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All the fun of the fairing

They might seem typically English, but fairings - the small, humorous china ornaments that were given away as prizes at travelling fairs in the late 19th century - were actually manufactured in Germany, writes Susan Campbell.

The firm of Conta & Boehme, operating in the town of Poessneck in Thuringia, fine-tuned the mass manufacturing process of the fairing to such perfection that the British companies were unable to compete. The German company produced more than 400 different varieties, with each of them depicting a lighthearted scene commenting on English life: courtship, marriage, parenthood, children, politics and even war. Most of the fairings displayed a caption written in black script to the base of the figure.

At the height of their fairing production between the 1850s and the 1870s, Conta & Boehme employed more than 800 workers to assemble and paint the figures by hand, exporting their goods to England, Europe and the United States.

The earliest fairings, dating from the first ten years of production from 1850, are thought to have been inspired in part by a five-piece series of ornaments made by the Royal Vienna Factory in the mid-19th century. Uncaptioned and never intended for the fairground market, the Royal Vienna figures are similar in size and theme to the fairings that followed them. The first fairings were unmarked and larger than those produced after the first ten years, with the latter usually measuring around 7.5cm to about 12cm. The Conta & Boehme mark of a bent arm holding a dagger within a shield was added from around 1860, when identification numbers were also introduced.

The most common fairing of all

The fairing that is most often seen is the one with the caption, The last in bed to put out the light. It depicts a couple getting into bed, with a candle in a candleholder at the end of the bed. Because it was considered lucky to snap the end of the candle when the victorious player had been presented with the fairing as his or her spoils at the funfair, it is often found with damage. Other bedroom and marriage scenes that crop up regularly include Shall we sleep first or how (a man and woman sitting in bed); When a man's married his troubles begin, which depicts a man nursing a crying baby; reception at three o'clock in the morning (a wife hitting the husband with a slipper); and one o'clock in the morning, which shows a husband being reprimanded by his wife.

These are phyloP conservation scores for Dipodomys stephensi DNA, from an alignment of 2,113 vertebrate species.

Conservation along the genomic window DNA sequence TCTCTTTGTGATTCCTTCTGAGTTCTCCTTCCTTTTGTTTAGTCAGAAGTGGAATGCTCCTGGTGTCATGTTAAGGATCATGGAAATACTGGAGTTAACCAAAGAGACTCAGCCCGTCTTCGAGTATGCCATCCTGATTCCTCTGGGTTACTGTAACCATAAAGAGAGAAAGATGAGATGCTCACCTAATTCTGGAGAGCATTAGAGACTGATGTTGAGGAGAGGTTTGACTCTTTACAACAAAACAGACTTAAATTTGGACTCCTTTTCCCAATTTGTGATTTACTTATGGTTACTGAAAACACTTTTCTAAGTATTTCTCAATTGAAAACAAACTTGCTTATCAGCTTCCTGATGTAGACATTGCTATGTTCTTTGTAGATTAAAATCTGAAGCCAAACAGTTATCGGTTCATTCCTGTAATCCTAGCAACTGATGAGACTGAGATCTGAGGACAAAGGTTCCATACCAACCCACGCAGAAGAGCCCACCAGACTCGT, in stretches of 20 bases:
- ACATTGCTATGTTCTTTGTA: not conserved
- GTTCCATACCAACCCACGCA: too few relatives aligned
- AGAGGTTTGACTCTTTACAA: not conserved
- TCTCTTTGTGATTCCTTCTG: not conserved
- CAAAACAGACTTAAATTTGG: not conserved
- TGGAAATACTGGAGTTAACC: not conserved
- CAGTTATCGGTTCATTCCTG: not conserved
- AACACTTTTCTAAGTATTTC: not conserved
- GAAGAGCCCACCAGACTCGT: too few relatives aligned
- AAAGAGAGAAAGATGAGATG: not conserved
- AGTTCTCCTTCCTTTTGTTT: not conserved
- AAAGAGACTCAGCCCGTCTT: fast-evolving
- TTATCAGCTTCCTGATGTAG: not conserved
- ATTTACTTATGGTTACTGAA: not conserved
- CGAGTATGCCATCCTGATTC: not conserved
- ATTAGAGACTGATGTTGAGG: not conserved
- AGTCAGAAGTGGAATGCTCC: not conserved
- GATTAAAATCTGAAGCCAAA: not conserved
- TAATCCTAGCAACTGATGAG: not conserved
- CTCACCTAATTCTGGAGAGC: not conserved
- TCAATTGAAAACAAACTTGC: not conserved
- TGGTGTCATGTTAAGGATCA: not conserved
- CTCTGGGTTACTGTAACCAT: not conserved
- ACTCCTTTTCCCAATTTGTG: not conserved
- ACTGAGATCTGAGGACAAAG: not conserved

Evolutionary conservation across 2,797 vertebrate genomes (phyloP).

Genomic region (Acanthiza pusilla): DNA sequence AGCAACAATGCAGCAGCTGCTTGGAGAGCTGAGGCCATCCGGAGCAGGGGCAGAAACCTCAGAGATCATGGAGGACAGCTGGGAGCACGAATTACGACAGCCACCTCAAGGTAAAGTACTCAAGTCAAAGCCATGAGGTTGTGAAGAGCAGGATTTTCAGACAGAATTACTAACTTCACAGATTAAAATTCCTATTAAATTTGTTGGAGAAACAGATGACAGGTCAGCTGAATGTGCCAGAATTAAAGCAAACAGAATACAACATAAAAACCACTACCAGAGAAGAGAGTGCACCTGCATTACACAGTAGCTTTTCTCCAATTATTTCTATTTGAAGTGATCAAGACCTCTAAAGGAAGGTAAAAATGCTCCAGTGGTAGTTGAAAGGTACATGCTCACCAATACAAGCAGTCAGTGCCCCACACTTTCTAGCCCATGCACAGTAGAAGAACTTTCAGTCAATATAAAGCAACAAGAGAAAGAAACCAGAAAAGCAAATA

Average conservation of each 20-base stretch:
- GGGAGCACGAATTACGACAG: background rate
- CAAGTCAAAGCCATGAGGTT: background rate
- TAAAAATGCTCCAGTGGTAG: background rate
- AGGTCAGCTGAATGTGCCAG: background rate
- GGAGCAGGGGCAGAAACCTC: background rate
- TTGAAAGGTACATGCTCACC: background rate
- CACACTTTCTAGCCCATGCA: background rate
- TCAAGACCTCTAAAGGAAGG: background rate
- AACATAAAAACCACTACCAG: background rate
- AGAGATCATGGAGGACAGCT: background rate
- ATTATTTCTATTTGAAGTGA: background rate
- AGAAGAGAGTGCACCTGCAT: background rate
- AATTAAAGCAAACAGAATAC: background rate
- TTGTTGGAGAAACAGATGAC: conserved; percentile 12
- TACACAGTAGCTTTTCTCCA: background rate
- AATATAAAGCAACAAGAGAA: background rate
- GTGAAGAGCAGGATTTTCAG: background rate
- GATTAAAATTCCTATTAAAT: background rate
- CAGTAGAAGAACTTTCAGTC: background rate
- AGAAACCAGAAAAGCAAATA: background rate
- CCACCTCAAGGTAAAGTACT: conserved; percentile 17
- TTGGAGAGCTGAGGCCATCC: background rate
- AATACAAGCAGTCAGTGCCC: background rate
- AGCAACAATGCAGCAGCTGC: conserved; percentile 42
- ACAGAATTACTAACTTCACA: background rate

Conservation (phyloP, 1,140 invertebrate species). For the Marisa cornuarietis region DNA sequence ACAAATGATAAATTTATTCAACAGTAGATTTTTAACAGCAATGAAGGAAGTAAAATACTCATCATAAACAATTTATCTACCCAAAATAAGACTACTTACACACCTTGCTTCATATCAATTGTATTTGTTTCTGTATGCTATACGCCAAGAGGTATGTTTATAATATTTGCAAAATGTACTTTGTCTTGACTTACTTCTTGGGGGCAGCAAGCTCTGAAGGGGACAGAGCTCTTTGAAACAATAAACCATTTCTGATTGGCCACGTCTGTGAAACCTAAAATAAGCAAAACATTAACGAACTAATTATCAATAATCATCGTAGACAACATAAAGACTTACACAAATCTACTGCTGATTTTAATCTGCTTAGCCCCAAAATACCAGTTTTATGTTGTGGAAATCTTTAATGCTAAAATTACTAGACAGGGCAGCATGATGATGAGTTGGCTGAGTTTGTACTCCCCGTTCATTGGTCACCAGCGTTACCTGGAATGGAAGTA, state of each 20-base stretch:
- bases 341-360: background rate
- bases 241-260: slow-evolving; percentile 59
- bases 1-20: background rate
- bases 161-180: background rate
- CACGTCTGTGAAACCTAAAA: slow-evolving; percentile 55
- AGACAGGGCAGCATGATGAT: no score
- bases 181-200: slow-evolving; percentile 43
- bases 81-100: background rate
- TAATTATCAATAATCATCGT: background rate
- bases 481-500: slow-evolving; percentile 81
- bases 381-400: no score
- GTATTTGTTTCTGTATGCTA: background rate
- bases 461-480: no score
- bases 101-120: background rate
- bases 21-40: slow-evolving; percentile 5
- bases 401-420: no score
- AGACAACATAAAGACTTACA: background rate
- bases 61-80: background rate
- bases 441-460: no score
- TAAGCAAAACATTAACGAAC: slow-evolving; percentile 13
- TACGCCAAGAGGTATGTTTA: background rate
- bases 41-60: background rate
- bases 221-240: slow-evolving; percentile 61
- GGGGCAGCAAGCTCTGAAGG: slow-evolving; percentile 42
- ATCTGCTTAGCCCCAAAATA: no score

Other pieces were inspired by song sheets that were popular at the time. Hence we have Champagne Charlie is my name - a George Leybourne song - as well as Pluck and The decided smash, both of which come from the song sheet Full Cry Gallop. Open your mouth and shut your eyes, which is often thought to be something to do with medicine, was actually inspired by a song called Shut your eyes tightly and open your mouth, by Charles A. Gardiner, in which a candle is being put into a boy's mouth by a prankster pretending to feed him cherries.

Some of the fairings were inspired by political events of the time. The long-running dispute between farmers and huntsmen in the 1870s inspired the ornament captioned In chancery, which shows a farmer pulling the horns of a cow and a huntsman pulling the tail, while the person actually milking the animal is a solicitor - a comment on who was benefitting from the situation! After the Corrupt Practices Bill was submitted to Parliament in 1881, a fairing was produced called Free and independent elector. It was modelled in two variations, one showing a politician slipping a bribe to a constituent, the other showing the constituent slipping the bribe to the politician.